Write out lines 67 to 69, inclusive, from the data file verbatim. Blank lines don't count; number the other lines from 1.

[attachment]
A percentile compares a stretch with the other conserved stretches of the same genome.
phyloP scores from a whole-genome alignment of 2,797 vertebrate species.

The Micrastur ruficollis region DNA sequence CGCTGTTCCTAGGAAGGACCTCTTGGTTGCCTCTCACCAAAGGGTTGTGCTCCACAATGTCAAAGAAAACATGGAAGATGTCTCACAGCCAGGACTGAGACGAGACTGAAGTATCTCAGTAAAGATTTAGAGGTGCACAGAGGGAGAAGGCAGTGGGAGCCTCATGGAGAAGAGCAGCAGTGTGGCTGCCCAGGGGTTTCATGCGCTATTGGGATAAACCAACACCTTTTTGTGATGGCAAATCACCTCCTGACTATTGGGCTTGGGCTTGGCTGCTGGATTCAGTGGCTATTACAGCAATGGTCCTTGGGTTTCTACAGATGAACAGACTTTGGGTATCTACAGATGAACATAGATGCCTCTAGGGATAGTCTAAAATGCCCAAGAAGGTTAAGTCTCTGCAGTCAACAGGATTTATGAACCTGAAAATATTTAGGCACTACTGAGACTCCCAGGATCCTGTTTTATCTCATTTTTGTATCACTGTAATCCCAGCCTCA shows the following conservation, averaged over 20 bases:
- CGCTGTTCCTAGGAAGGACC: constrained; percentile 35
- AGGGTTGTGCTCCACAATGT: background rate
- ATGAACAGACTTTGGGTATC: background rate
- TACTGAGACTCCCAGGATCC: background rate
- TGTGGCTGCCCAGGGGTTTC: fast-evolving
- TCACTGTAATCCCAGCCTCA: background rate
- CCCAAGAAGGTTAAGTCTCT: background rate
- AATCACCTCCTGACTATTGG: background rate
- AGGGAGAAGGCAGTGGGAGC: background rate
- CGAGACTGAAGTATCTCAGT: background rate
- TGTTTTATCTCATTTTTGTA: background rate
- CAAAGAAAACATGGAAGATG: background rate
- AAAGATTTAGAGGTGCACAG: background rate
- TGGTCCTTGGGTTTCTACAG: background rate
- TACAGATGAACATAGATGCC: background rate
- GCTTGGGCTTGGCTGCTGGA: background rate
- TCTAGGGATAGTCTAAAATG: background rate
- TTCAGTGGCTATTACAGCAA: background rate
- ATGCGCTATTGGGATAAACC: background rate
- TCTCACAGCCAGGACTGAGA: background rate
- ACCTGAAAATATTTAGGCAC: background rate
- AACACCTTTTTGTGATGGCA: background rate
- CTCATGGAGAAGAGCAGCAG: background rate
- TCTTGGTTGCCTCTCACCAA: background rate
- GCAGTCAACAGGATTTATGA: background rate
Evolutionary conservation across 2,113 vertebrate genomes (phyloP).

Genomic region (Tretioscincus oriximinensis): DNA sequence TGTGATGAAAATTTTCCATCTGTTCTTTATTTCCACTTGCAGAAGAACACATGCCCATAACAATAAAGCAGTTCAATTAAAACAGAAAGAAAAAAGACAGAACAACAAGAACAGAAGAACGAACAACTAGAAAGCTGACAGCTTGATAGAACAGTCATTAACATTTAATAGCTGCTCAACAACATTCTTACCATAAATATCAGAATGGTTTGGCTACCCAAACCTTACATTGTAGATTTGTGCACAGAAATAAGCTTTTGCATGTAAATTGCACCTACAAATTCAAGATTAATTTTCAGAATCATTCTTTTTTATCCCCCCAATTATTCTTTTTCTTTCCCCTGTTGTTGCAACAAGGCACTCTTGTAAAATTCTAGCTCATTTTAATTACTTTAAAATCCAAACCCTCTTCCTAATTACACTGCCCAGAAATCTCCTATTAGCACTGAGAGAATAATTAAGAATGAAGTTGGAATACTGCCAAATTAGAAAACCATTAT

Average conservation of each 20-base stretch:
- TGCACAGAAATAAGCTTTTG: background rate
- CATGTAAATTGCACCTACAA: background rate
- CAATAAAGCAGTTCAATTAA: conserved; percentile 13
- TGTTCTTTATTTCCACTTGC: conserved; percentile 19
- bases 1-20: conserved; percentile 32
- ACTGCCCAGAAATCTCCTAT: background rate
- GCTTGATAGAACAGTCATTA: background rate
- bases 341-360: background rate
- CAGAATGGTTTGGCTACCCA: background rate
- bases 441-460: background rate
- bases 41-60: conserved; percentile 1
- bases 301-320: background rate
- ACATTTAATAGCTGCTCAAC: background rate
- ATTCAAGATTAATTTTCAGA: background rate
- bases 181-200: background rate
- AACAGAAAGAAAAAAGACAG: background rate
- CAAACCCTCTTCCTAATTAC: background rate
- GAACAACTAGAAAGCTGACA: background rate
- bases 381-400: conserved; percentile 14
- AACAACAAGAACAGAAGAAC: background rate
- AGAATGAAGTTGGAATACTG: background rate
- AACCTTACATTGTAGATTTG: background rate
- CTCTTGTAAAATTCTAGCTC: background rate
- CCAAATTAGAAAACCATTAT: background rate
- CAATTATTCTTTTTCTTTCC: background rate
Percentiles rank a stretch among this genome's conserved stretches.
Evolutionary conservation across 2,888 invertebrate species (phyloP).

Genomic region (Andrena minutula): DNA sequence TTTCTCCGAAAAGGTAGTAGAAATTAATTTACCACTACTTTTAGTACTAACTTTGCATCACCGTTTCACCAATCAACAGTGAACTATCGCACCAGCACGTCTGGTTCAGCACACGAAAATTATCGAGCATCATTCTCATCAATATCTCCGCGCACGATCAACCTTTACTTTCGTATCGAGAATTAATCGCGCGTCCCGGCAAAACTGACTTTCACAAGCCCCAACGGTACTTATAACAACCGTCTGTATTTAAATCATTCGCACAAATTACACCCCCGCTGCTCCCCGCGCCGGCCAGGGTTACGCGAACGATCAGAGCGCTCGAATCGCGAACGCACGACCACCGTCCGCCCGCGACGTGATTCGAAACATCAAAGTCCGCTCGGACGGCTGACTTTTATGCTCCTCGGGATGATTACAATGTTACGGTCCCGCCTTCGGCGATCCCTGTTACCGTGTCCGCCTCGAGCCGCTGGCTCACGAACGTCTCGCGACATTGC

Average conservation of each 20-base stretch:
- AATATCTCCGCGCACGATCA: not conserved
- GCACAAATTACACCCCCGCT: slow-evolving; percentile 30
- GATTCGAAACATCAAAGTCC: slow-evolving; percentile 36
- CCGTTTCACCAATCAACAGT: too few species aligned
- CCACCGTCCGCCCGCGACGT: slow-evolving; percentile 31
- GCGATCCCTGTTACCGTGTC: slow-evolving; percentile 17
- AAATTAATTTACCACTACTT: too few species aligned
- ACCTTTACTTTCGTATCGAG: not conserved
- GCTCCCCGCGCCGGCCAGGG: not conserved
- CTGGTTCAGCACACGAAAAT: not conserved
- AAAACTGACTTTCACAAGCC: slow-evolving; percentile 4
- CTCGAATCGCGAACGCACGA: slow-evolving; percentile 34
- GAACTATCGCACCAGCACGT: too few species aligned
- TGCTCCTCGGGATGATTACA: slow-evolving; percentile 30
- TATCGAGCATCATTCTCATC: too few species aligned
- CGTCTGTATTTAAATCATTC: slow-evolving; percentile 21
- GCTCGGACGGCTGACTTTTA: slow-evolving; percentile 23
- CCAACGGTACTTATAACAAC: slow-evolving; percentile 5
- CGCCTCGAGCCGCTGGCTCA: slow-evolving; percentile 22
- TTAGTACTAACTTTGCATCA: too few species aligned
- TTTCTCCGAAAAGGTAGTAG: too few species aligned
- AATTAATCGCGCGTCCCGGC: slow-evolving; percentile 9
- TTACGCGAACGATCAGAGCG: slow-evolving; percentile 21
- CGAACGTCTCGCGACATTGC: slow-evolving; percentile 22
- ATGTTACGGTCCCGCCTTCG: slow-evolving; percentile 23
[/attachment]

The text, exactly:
- AAATTAATTTACCACTACTT: too few species aligned
- ACCTTTACTTTCGTATCGAG: not conserved
- GCTCCCCGCGCCGGCCAGGG: not conserved